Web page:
Decision making: emotions, risk and regret | Macro

Decision making: emotions, risk and regret

decision_making_emotions_risk_regret

By Debra Ward, Managing Director, Macro

About four months ago my family and I decided to review our housing arrangements.  Having just completed an extensive renovation on our property we found that we now had enough equity to look at property in an area we desired that is closer to the kids schools, to the high street and Bushey park (we have a perpetually hungry and somewhat lazy chocolate lab who needs constant walking).  The commuter links were also brilliant with direct lines into Twickenham, Kingston, Richmond, and London.  

I became acutely aware benefits of living in this area over the holiday season when I spent most of my time driving, chauffeuring or visiting there.  I thought about how lovely it would be to live there instead of getting in a car every day just to get there.  

Additionally, our son (turned amateur real estate broker- age 14!) has been pushing us to move for over a year.  We have been adamant however that we would make the right decision, for the right reasons and not simply because he was tired of his 15 minute bike ride to and from school every day. 

The house we fell in love with was of course just within grasp of the very tips of our fingers if we strained and outstretched our hand until painful… and far enough removed to make it scary.  It’s our “forever and ever” house.  The one our kids will return to with their partners and children.  The house with “great bones but wilting flesh” that we would spend our many evening, bottles of wine and most probably our lives turning into a perfect reflection of our family life.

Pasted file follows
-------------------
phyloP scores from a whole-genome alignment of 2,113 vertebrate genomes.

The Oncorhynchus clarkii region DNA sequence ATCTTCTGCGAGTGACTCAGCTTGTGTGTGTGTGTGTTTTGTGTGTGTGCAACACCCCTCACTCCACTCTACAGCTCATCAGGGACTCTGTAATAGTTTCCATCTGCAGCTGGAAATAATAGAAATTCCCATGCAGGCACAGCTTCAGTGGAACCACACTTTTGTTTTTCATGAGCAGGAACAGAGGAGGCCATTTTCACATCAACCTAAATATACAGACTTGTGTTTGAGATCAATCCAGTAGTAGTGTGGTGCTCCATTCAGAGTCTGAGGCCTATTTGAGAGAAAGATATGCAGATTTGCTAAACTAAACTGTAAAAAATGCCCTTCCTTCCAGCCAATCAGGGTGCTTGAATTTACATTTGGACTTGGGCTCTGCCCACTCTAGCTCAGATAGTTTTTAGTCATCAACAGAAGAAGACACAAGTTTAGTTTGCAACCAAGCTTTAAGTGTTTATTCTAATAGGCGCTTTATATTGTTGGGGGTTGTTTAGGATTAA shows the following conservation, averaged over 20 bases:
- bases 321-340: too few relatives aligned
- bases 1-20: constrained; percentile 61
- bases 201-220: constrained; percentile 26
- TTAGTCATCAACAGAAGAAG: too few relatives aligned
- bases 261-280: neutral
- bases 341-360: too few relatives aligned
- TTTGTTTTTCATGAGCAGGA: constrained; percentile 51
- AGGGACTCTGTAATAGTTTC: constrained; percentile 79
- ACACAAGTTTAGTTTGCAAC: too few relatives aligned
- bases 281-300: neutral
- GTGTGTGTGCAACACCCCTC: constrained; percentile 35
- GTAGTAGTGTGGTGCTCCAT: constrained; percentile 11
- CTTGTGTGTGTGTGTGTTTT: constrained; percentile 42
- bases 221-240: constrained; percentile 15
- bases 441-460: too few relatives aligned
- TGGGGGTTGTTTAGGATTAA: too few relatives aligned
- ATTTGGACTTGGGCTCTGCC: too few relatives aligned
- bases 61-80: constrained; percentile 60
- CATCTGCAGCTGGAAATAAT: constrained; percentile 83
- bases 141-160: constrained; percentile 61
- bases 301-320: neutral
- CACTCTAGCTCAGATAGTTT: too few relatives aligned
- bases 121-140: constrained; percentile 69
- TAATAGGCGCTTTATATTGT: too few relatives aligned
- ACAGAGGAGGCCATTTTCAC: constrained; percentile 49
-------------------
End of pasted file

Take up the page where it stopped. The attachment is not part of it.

We knew that our offer was a good price and slightly under the value of the house and that the area is well regarded and demand is ever increasing.  We tried reassuring ourselves that we would always make money on such a house all the while with silent prayers and fingers crossed. 

OR 

Do we have the loan to value (LTV) reassessed  and use our savings either in a holiday property that we could let out and eventually have an income from (Spanish property is a bargain) or invest in a property here in the UK where return on investment outstrips most other investments without even blinking an eye. 

The first option was a long-term one.  A decision of the heart. A vision of the future that would be proceeded by scrimping, sacrificing, weekend and late night working and at times fretting about finances. 

The second option was a rational decision, one of financial security, risk mitigation and quite frankly an easier life today and tomorrow. 

A colleague of mine said to me, “But you are allowed to make emotional decisions about your house… after all it’s your home”.  But are you?  As parents can we simply dismiss the possibility of increasing interest rates, potential unforeseen taxes, and negative equity all the while dashing a child’s hopes of ever meeting Mickey Mouse? 

For us it came down to this (as most important decisions in my life do)… which one will I regret not doing?  Those who know me well can guess what we decided… 

So here’s the question… which would you chose?  

"Thinking before acting is wisdom, but acting before thinking is regret."

OR

"In the end, we only regret the chances we didn't take."

Follow Debra and Macro on Twitter